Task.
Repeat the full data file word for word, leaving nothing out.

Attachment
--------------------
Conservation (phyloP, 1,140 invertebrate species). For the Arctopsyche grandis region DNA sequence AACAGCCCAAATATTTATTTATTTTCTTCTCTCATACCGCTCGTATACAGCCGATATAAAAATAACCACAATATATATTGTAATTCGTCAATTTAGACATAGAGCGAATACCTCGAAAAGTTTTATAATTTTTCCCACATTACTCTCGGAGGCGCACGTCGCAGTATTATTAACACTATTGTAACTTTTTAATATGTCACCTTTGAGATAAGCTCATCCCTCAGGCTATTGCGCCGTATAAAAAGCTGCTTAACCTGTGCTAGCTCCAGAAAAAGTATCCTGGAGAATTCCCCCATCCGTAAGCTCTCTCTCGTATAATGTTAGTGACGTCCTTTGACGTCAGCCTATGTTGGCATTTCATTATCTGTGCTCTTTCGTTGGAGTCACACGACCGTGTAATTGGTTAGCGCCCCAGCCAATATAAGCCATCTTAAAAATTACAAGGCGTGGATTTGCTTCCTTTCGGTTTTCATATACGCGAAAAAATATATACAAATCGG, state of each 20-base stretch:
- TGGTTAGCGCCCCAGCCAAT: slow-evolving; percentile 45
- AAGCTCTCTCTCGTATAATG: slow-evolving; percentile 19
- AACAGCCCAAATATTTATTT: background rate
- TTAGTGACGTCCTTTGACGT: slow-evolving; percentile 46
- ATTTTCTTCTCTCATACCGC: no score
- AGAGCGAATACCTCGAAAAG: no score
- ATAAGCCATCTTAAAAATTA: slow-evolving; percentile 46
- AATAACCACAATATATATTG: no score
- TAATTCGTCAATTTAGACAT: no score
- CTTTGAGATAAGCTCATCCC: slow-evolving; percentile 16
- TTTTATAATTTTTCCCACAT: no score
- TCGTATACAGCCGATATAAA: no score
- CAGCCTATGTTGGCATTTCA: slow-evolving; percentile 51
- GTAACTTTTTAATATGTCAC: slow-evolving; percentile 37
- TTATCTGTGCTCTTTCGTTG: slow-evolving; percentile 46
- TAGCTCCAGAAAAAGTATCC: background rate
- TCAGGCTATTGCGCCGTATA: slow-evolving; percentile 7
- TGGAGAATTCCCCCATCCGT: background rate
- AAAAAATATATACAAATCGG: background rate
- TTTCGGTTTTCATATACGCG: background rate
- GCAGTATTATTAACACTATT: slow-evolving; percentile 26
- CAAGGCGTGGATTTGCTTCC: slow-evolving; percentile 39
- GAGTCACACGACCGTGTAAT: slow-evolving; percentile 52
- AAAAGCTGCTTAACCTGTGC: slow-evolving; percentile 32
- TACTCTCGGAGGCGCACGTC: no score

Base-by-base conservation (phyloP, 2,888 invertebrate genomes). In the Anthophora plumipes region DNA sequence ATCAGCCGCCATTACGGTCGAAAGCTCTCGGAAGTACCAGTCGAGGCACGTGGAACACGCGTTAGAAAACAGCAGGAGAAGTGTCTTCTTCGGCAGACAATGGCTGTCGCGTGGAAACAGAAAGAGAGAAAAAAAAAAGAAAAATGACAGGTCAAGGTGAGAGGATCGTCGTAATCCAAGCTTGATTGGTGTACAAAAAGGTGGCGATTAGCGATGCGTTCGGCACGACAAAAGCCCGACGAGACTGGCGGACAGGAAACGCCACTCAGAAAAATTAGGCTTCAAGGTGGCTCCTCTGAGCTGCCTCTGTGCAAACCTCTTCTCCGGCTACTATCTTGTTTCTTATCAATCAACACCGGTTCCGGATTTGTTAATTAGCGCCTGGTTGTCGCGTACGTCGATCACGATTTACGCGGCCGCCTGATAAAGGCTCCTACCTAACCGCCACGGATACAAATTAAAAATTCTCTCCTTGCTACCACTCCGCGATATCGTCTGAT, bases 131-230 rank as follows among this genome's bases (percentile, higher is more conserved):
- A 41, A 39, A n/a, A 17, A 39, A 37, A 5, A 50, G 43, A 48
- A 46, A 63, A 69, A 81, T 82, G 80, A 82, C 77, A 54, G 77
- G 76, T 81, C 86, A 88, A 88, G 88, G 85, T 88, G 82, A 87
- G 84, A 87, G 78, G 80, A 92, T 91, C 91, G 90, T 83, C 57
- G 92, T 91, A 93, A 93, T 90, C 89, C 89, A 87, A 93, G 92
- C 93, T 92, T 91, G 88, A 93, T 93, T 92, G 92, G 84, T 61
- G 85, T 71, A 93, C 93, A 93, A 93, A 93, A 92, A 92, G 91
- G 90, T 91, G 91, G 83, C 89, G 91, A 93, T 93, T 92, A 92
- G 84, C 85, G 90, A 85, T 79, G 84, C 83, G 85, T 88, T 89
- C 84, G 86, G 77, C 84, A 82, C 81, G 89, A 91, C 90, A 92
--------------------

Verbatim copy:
Conservation (phyloP, 1,140 invertebrate species). For the Arctopsyche grandis region DNA sequence AACAGCCCAAATATTTATTTATTTTCTTCTCTCATACCGCTCGTATACAGCCGATATAAAAATAACCACAATATATATTGTAATTCGTCAATTTAGACATAGAGCGAATACCTCGAAAAGTTTTATAATTTTTCCCACATTACTCTCGGAGGCGCACGTCGCAGTATTATTAACACTATTGTAACTTTTTAATATGTCACCTTTGAGATAAGCTCATCCCTCAGGCTATTGCGCCGTATAAAAAGCTGCTTAACCTGTGCTAGCTCCAGAAAAAGTATCCTGGAGAATTCCCCCATCCGTAAGCTCTCTCTCGTATAATGTTAGTGACGTCCTTTGACGTCAGCCTATGTTGGCATTTCATTATCTGTGCTCTTTCGTTGGAGTCACACGACCGTGTAATTGGTTAGCGCCCCAGCCAATATAAGCCATCTTAAAAATTACAAGGCGTGGATTTGCTTCCTTTCGGTTTTCATATACGCGAAAAAATATATACAAATCGG, state of each 20-base stretch:
- TGGTTAGCGCCCCAGCCAAT: slow-evolving; percentile 45
- AAGCTCTCTCTCGTATAATG: slow-evolving; percentile 19
- AACAGCCCAAATATTTATTT: background rate
- TTAGTGACGTCCTTTGACGT: slow-evolving; percentile 46
- ATTTTCTTCTCTCATACCGC: no score
- AGAGCGAATACCTCGAAAAG: no score
- ATAAGCCATCTTAAAAATTA: slow-evolving; percentile 46
- AATAACCACAATATATATTG: no score
- TAATTCGTCAATTTAGACAT: no score
- CTTTGAGATAAGCTCATCCC: slow-evolving; percentile 16
- TTTTATAATTTTTCCCACAT: no score
- TCGTATACAGCCGATATAAA: no score
- CAGCCTATGTTGGCATTTCA: slow-evolving; percentile 51
- GTAACTTTTTAATATGTCAC: slow-evolving; percentile 37
- TTATCTGTGCTCTTTCGTTG: slow-evolving; percentile 46
- TAGCTCCAGAAAAAGTATCC: background rate
- TCAGGCTATTGCGCCGTATA: slow-evolving; percentile 7
- TGGAGAATTCCCCCATCCGT: background rate
- AAAAAATATATACAAATCGG: background rate
- TTTCGGTTTTCATATACGCG: background rate
- GCAGTATTATTAACACTATT: slow-evolving; percentile 26
- CAAGGCGTGGATTTGCTTCC: slow-evolving; percentile 39
- GAGTCACACGACCGTGTAAT: slow-evolving; percentile 52
- AAAAGCTGCTTAACCTGTGC: slow-evolving; percentile 32
- TACTCTCGGAGGCGCACGTC: no score

Base-by-base conservation (phyloP, 2,888 invertebrate genomes). In the Anthophora plumipes region DNA sequence ATCAGCCGCCATTACGGTCGAAAGCTCTCGGAAGTACCAGTCGAGGCACGTGGAACACGCGTTAGAAAACAGCAGGAGAAGTGTCTTCTTCGGCAGACAATGGCTGTCGCGTGGAAACAGAAAGAGAGAAAAAAAAAAGAAAAATGACAGGTCAAGGTGAGAGGATCGTCGTAATCCAAGCTTGATTGGTGTACAAAAAGGTGGCGATTAGCGATGCGTTCGGCACGACAAAAGCCCGACGAGACTGGCGGACAGGAAACGCCACTCAGAAAAATTAGGCTTCAAGGTGGCTCCTCTGAGCTGCCTCTGTGCAAACCTCTTCTCCGGCTACTATCTTGTTTCTTATCAATCAACACCGGTTCCGGATTTGTTAATTAGCGCCTGGTTGTCGCGTACGTCGATCACGATTTACGCGGCCGCCTGATAAAGGCTCCTACCTAACCGCCACGGATACAAATTAAAAATTCTCTCCTTGCTACCACTCCGCGATATCGTCTGAT, bases 131-230 rank as follows among this genome's bases (percentile, higher is more conserved):
- A 41, A 39, A n/a, A 17, A 39, A 37, A 5, A 50, G 43, A 48
- A 46, A 63, A 69, A 81, T 82, G 80, A 82, C 77, A 54, G 77
- G 76, T 81, C 86, A 88, A 88, G 88, G 85, T 88, G 82, A 87
- G 84, A 87, G 78, G 80, A 92, T 91, C 91, G 90, T 83, C 57
- G 92, T 91, A 93, A 93, T 90, C 89, C 89, A 87, A 93, G 92
- C 93, T 92, T 91, G 88, A 93, T 93, T 92, G 92, G 84, T 61
- G 85, T 71, A 93, C 93, A 93, A 93, A 93, A 92, A 92, G 91
- G 90, T 91, G 91, G 83, C 89, G 91, A 93, T 93, T 92, A 92
- G 84, C 85, G 90, A 85, T 79, G 84, C 83, G 85, T 88, T 89
- C 84, G 86, G 77, C 84, A 82, C 81, G 89, A 91, C 90, A 92